Toyo Ito, recipient of the Pritzker Prize 2013, along with Cecil Balmond and Arup were in charge of the design of the Serpentine Gallery Pavilion back in 2002. What appeared to be an extremely complex random pattern was in fact derived from an algorithm of a cube that expanded as it rotated. The intersecting lines formed different triangles and trapezoids, whose transparency and translucency gave a sense of infinitely repeated motion.
You can see more images of the Serpentine Gallery Pavilion 2002 after the break. And don’t forget to check ArchDaily’s exclusive coverage of the 2013 Pritzker Prize.
Cecil Balmond of Balmond Studio and Charles Jencks have developed the winning design, Star of Caledonia, for the border crossing between England and Scotland at Gretna. Aiming for a 2014 completion date (just in time for the Commonwealth Games hosted in Glasgow) the design of this contemporary landmark sculpture will draw inspiration from Scotland’s scientific heritage and will feature a series of S-curves marking the cross of St. Andrew.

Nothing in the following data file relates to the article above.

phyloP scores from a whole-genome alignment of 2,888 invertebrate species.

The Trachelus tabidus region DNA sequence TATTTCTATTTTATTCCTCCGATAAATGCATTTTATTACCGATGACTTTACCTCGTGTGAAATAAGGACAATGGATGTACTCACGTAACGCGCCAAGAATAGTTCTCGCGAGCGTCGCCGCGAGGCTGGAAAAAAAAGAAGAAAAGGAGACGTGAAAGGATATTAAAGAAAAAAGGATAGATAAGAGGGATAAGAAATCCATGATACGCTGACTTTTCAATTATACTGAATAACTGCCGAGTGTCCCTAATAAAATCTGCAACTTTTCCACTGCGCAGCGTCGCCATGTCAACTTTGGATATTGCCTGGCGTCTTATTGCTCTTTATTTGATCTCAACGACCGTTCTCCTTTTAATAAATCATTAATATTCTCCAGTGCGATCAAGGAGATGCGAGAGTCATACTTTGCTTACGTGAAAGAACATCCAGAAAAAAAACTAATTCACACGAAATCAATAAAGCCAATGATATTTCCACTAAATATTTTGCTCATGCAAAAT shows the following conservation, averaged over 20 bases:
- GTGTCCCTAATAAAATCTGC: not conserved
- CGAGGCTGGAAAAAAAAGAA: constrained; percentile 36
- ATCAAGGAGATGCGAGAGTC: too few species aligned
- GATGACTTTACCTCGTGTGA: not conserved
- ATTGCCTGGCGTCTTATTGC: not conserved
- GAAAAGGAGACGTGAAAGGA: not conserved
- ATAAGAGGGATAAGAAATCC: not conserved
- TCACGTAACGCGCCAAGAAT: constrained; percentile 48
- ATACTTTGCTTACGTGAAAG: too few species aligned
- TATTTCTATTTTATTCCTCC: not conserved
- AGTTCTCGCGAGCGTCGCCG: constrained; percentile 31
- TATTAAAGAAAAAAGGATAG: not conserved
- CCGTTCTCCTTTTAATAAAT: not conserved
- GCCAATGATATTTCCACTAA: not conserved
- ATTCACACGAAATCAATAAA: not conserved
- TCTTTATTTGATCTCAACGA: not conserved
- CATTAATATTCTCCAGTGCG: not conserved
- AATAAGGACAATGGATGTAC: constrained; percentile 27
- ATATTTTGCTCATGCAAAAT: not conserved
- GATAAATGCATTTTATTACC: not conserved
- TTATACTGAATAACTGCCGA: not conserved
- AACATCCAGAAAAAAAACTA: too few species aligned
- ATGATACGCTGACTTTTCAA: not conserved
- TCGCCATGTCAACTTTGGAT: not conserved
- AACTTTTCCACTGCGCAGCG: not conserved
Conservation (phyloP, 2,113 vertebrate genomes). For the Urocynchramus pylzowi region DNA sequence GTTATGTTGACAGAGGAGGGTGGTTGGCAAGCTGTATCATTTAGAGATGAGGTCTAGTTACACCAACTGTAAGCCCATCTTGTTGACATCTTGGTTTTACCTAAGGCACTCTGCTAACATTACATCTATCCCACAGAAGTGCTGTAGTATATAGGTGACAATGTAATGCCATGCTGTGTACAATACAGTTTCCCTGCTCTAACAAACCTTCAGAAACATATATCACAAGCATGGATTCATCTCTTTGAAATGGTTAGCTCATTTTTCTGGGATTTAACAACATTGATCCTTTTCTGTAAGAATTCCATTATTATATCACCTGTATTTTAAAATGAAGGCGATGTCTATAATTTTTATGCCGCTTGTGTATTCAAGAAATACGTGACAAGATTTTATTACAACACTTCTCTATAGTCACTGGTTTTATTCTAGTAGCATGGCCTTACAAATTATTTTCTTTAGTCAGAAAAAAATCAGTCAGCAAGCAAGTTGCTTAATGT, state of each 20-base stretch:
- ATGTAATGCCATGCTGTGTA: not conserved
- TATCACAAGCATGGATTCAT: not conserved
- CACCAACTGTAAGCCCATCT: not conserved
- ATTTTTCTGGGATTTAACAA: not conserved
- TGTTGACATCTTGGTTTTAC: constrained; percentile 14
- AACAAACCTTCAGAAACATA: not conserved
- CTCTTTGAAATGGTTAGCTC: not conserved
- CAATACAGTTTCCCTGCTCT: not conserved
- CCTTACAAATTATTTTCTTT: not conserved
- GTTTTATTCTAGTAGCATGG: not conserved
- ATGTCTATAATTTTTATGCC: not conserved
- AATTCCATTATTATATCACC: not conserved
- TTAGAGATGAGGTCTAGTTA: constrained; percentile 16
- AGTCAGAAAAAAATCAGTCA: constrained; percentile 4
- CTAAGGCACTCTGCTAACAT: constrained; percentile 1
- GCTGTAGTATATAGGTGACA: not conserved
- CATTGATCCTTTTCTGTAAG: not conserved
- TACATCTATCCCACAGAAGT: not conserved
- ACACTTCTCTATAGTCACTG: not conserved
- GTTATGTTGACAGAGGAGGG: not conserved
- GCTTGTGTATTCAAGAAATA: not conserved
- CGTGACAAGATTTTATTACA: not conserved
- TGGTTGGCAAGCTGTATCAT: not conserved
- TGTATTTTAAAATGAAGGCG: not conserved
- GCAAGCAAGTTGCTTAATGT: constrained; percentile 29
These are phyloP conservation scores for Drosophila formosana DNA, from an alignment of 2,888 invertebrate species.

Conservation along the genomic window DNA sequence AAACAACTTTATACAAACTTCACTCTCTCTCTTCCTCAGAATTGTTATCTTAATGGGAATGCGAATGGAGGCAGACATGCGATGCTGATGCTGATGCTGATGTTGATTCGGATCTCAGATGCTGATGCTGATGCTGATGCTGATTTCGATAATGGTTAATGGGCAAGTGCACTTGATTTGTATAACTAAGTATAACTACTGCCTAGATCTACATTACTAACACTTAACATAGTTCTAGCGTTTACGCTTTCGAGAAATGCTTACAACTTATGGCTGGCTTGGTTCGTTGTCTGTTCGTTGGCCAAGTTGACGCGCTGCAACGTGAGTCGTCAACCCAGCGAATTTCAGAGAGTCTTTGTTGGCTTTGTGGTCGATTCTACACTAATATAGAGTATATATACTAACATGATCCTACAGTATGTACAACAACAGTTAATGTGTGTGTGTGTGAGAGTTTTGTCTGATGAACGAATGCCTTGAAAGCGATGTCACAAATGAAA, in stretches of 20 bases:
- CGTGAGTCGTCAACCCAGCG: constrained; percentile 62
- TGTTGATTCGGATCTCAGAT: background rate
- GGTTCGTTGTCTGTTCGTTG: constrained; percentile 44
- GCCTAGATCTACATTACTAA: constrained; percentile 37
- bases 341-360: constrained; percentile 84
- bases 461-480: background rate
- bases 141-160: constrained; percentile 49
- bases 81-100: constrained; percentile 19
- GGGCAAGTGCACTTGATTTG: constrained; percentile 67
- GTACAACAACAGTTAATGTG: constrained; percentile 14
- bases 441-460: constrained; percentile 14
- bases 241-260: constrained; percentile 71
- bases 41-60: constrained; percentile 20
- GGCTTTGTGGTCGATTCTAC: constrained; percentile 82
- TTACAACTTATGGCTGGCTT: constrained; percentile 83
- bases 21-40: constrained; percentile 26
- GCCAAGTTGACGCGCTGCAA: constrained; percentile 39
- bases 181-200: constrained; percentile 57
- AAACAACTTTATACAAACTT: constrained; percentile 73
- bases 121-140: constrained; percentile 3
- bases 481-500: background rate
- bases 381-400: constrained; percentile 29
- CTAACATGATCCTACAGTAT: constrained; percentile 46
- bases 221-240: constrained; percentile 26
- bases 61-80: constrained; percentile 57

IN-SITE brings Cecil Balmond’s workshop to life. Featuring never-before seen material, the show covers Balmond’s work and collaborations, featuring over 100 original sketches and models. Included are Weave bridge for University of Pennsylvania (2010), the Pedro e Ines footbridge in Coimbra (2006), art installations, such as H_edge and Danzer, and Orbit, the 120m high sculpture designed with Anish Kapoor for London’s 2012 Olympics.
IN-SITE is scheduled to tour other galleries worldwide this autumn and is currently on show at the Casa da Arquitectura as part of Porto’s Open Source architectural event. The exhibition will continue until September 10. Some images after the break.